On September 21, 2020, the California Department of Food and Agriculture (CDFA) released its proposed Regulatory Plan for Hemp Production (the “Regulatory Plan”). They were submitted to the United States Department of Agriculture (USDA) and must be approved or denied within 60 days, and if approved, become immediately operative. Notably, the regulations provide guidelines for procurement of industrial hemp cultivation registration at the county and state level in furtherance of the federal Agricultural Improvement Act of 2018 (“2018 Farm Bill”) requiring that states promulgate their own industrial hemp plans or use those proffered by the USDA.
The California hemp Regulatory Plan defines THC as delta-9 THC only, and hemp in line with the 2018 Farm Bill. Specifically, hemp is “any part of th[e] plant, including the seeds of the plant and all derivatives, extracts, the resin extracted from any part of the plant, cannabinoids, isomers, acids, salts, and salts of isomers with a delta-9 [THC] concentration of no more than 0.3 percent on a dry weight basis.” In light of the recent Drug Enforcement Agency (DEA) Interim Final Rule purporting to ban numerous hemp derivatives, California’s broad definition of hemp is encouraging.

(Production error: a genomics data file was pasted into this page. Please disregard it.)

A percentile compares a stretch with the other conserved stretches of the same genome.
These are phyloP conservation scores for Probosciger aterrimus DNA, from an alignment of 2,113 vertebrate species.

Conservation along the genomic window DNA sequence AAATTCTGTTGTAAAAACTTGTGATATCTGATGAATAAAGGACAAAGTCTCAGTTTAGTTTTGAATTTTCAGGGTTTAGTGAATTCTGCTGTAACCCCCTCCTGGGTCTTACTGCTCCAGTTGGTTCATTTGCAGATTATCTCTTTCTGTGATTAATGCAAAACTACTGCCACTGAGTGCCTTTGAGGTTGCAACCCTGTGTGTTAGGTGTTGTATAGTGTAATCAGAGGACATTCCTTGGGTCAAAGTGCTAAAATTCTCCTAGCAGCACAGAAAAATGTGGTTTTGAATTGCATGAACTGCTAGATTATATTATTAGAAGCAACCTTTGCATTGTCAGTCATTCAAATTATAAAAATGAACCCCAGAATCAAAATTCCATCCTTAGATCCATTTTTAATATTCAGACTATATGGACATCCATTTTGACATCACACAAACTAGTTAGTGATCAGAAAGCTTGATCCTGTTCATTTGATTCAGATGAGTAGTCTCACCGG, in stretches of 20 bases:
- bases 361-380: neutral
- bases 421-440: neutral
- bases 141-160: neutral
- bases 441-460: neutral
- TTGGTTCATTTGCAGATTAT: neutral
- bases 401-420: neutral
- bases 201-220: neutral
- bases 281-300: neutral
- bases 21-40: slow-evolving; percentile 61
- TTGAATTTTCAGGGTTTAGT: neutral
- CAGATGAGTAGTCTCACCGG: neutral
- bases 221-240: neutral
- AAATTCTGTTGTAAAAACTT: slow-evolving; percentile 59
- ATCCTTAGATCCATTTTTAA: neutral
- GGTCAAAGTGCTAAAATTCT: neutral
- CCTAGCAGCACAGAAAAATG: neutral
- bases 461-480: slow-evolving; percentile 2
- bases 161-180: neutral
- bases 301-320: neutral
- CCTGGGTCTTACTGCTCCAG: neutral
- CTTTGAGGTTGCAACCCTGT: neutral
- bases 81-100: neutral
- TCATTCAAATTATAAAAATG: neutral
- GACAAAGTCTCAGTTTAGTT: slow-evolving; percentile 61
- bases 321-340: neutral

The regulations govern hemp breeders, growers, and established agricultural research institutions (EARI) with similar but distinct application requirements, and hemp testing labs. Unlike California’s commercial cannabis regulations’ two-tiered licensing regime, hemp applicants must only obtain approval from their county agricultural commissioner before beginning operations. Nevertheless, the legal description of the land, owner, and registration number are all reported to the CDFA and then the USDA. Registrations are valid for one year and not transferable. Growers, breeders, and EARIs must each provide the operator’s name and contact information, legal description and global positioning satellite coordinates of the premises, and an FBI identity history summary.